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The details of the MESI protocol for multicore processors would be really important for me, but I can't find them anywhere. Even http://www.intel.com/content/dam/doc/manual/64-ia-32-architectures-software-developer-vol-3a-part-1-manual.pdf doesn't contain enough detail. For instance: assume a private L1 and shared L2 cache. If the state of a line is exclusive in L1, then is it exclusive in L2 too (or invalid, because only in one cache could be the state of a line exclusive)? And clearly, if another core writes this line, the state of the previously exclusive line in L1 becomes invalid, but how is changing the state of the L2 cache line? If a modified line in L1 is read by another core, will be the new state of that line shared and is it written back to the main memory through the L2 cache, or stay modified in L2 too? etc.

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I have a similar question. I Can't seem to find Details too. – atoMerz Nov 4 '11 at 7:19
    
similar question with an accepted answer can be found Here – Fopa Léon Constantin Mar 13 '12 at 0:36

The reason you are having trouble finding these answers is because the traditional protocols were not defined for hierarchical cache architectures so the MESI protocol by itself doesn't define what will happen when you have an L1 and an L2 cache. It depends on three other system attributes.

If the L2 is designed to be exclusive of the L1 (i.e., it is guaranteed that L2 and L1 can never have common cache lines), then any line in the L1 will be invalid state (basically not present) in the L2.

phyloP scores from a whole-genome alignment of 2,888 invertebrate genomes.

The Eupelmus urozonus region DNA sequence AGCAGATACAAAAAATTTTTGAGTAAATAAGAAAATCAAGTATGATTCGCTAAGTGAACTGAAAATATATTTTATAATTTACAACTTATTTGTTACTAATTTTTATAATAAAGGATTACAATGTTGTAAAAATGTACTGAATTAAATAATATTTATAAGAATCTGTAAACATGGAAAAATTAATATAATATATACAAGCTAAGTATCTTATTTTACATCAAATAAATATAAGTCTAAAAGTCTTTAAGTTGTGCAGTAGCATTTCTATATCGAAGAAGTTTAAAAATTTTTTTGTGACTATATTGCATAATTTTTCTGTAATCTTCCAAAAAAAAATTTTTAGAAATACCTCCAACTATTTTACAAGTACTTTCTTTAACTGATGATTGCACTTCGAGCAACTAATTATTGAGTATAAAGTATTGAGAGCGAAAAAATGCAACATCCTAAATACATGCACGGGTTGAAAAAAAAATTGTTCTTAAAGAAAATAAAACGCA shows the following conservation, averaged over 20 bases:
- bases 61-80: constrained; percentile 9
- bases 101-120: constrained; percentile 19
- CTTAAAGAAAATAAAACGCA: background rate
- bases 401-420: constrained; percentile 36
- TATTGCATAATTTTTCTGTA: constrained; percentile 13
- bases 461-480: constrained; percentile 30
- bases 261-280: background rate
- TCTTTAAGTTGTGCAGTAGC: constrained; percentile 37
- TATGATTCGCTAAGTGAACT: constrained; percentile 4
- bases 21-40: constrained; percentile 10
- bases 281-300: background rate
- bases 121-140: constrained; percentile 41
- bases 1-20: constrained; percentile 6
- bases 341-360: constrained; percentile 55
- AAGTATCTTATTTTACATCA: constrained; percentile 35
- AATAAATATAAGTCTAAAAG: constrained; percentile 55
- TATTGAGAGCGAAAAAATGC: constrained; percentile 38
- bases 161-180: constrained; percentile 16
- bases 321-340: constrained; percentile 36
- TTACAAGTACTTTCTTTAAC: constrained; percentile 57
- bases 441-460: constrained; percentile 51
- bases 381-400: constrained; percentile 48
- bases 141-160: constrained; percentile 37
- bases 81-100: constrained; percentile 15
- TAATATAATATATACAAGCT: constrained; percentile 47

If the L2 is inclusive of the L1, i.e., every line in the L1 must have an entry in the L2 as well, the entry in the L2 will contain a descriptor stating which L1 cache has the line in E state.

Whether or not the value is written out to L2 or memory on a read from E or W stage depends on whether your system supports cache-to-cache transfers or not. In old day, when each chip was a single core, and core-to-core communication was as expensive as read/write to memory, systems would write the data to memory and make the other processor read it (this allowed them to not support cache-to-cache transfers). In multi-core, talking via memory is insanely expensive compared to talking to other cores on-chip, so almost all multi-core chips today support cache-to-cache transfer. Thus, a read from E or W stage is not serviced by writing to memory.

I hope this helps.

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I found this. It might help.
Third comment here might also be useful.

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